Medical Tourism: Are the Savings Worth the Risks?

Traveling for bariatric surgery seems relatively common, as evidenced when you scan popular online support groups. While discounted prices and quick workups may be appealing, there are several things you should consider, especially if you are looking to go out of the country for your bariatric surgery. Medical tourism isn’t without risks and it is important you do the appropriate research and feel confident in your decision, no matter where you choose to have surgery.

Will You Meet Your Doctor Before Surgery?

Anytime you undergo a surgery, you are placing your life in the hands of a surgeon and the operating team. When traveling for surgery, you typically will only meet your surgeon, at most, a few days before your procedure is scheduled. Many times, you will have only communicated with their surgery sales staff prior to your arrival. Trusting your care provider and feeling confident in their skills and expertise is vital.

Bariatric surgery is a life changing operation, and it is important that you feel your care team is not only capable, but there for you when you need them. With limited time spent on the work up process, do you feel comfortable that the team is familiar with your specific health history and needs? What about your goals? Choosing a bariatric surgery practice close to home adds the benefit of getting to know your provider and care team as well as allows them to get to know you.

What About the Hospital or Surgical Facility?

The surgeon you choose is not the only factor in the success of your surgery. The facility where you will have surgery can be just as impactful to your surgical outcome. In the US, hospitals and surgery centers are held to different standards than those in other countries. Often the regulations and accreditation processes that help ensure high standards in US facilities are not consistent in other countries. In the US hospitals and surgery centers, most of the care team are likely employed or contracted by the surgery center or hospital itself. This includes the anesthesia provider.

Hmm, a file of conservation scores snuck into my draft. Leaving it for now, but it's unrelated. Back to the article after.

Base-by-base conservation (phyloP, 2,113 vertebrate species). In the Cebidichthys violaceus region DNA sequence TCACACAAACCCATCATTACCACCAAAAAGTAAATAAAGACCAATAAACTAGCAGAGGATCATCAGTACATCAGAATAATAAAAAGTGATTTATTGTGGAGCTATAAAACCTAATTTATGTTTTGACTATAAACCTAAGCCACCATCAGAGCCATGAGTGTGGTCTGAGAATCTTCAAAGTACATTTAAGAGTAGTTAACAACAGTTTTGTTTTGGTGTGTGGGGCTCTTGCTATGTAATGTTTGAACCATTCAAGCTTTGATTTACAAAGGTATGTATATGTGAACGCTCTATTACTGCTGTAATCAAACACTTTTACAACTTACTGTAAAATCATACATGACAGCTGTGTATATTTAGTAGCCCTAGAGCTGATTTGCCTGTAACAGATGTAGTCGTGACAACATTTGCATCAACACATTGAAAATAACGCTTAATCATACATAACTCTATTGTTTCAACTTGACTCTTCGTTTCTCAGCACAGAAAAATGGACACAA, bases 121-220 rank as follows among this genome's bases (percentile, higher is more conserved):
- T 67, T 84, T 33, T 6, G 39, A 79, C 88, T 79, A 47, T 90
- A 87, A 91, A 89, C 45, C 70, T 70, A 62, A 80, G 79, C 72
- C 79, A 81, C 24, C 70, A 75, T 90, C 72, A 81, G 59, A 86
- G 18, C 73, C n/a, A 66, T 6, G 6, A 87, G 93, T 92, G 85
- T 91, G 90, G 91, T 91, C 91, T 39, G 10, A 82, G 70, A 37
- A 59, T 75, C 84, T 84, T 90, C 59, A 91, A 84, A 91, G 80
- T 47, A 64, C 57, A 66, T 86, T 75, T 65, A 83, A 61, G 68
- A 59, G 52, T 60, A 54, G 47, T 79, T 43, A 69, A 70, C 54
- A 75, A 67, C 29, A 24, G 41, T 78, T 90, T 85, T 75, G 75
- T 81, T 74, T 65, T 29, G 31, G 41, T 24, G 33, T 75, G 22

Also consider that in case of an emergency during your surgery, will the facility be able to adequately care for you? Bariatric patients in general suffer with conditions that increase surgical risks. These potential risks should be carefully managed during surgery and are but one of the reasons to make sure you go through a thorough work up process prior to surgery. These risks include insulin dependent diabetes, high blood pressure, and obstructive sleep apnea, among others.

How Will You Handle Complications?

When having surgery outside of the US, you are electing to forgo US-based insurance coverage you may have. With this, you also lose coverage for post-operative complications, meaning you may be paying all medical bills related to your surgery. This includes any ER visits which may also require diagnostic exams, tests, imaging or reoperation.

Should you need to see a physician after your procedure, will you be able to travel back to see the operating surgeon, or will you be on your own to find care closer to home? Complications, while rare with a qualified surgeon, do occur and typically require immediate attention. Some surgeons in the US will not take on the risk of the complication from a patient who has opted for surgery outside of the US.

How Will You Access Follow Up?